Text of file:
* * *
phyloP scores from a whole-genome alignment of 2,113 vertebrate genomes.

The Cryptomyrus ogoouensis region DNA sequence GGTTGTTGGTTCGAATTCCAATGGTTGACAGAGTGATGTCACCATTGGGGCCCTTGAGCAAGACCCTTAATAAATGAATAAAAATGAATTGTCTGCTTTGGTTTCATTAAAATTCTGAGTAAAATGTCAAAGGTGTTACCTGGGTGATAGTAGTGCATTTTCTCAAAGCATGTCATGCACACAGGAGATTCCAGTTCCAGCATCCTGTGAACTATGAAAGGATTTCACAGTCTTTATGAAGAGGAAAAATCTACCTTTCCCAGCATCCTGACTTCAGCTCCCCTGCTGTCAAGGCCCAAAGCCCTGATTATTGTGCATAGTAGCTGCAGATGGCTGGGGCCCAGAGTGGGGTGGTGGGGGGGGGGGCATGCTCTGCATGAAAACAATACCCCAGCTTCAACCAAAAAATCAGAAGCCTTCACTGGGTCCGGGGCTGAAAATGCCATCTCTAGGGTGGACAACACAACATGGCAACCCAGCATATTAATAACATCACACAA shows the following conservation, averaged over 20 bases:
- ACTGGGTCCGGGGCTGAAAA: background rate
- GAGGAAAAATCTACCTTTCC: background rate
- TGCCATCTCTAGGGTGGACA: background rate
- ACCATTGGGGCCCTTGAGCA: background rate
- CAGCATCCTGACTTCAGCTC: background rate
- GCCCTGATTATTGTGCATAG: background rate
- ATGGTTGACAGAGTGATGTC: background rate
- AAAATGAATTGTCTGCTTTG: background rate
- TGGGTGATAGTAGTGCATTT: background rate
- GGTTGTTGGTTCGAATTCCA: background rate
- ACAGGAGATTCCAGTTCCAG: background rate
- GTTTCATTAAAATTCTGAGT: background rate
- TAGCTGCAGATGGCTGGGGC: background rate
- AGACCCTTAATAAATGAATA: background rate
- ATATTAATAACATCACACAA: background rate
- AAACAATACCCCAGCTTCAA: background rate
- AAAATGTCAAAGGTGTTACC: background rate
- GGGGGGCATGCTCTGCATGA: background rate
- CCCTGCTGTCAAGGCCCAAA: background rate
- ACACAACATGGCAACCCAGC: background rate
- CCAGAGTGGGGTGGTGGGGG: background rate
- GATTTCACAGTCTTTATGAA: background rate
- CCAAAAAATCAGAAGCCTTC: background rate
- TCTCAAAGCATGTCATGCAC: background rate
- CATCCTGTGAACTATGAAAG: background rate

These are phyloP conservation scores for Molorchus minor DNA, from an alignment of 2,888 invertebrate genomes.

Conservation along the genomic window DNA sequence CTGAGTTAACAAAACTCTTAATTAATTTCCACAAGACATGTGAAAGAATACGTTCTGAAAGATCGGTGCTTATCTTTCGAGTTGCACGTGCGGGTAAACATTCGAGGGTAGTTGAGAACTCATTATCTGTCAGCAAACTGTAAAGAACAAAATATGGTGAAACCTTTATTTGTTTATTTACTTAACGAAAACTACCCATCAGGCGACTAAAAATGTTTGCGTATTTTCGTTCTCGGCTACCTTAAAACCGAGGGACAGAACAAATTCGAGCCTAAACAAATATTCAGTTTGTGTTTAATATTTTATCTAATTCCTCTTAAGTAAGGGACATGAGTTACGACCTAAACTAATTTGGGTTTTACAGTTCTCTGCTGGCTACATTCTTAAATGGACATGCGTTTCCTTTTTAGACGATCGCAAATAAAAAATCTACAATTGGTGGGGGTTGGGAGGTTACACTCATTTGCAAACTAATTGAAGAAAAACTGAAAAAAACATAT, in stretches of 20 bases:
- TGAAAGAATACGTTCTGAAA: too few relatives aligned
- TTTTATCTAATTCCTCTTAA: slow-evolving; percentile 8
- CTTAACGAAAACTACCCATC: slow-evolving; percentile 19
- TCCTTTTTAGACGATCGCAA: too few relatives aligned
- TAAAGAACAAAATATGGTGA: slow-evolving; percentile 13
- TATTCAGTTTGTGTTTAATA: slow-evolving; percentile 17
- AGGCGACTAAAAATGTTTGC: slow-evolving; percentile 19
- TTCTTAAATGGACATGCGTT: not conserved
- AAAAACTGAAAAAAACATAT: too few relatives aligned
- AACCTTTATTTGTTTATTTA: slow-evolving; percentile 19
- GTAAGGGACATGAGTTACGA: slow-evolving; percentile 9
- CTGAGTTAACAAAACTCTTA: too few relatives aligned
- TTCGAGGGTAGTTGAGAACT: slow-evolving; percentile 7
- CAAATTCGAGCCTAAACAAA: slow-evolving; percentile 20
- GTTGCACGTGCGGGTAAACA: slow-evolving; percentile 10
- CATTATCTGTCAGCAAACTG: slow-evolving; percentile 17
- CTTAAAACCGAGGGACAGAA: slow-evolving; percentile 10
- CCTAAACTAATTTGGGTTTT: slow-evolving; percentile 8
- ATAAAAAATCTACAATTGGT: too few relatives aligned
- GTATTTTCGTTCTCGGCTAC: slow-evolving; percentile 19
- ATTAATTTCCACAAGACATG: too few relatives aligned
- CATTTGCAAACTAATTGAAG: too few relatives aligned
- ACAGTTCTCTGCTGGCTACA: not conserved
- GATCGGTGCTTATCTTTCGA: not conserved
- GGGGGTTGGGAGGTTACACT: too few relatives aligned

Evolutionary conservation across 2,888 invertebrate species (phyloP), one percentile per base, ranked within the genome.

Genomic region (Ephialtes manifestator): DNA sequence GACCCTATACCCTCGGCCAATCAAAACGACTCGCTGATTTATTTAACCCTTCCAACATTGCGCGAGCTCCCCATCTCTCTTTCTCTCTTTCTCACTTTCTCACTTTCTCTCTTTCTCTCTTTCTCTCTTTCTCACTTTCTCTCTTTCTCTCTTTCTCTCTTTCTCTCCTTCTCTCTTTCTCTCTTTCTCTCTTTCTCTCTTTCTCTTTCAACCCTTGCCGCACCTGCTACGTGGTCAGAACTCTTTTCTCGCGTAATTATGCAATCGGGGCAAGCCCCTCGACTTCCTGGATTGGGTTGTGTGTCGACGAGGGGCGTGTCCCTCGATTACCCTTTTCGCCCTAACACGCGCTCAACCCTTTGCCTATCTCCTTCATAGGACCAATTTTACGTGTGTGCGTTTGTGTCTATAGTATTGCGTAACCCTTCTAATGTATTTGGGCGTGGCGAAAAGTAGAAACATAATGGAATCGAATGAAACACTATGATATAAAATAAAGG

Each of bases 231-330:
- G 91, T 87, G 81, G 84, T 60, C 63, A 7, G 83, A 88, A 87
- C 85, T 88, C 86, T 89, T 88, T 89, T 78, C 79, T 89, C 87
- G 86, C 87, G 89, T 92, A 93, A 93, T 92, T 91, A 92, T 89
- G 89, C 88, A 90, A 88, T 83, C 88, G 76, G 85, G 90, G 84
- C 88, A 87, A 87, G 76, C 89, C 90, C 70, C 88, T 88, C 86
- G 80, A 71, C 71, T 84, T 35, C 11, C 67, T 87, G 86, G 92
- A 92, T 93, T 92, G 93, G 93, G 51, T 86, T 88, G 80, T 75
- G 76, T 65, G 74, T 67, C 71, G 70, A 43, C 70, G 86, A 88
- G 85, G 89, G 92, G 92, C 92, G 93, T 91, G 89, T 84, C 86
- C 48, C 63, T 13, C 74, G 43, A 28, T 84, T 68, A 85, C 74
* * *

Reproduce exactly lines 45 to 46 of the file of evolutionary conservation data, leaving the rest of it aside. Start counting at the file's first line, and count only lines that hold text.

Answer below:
- CATTATCTGTCAGCAAACTG: slow-evolving; percentile 17
- CTTAAAACCGAGGGACAGAA: slow-evolving; percentile 10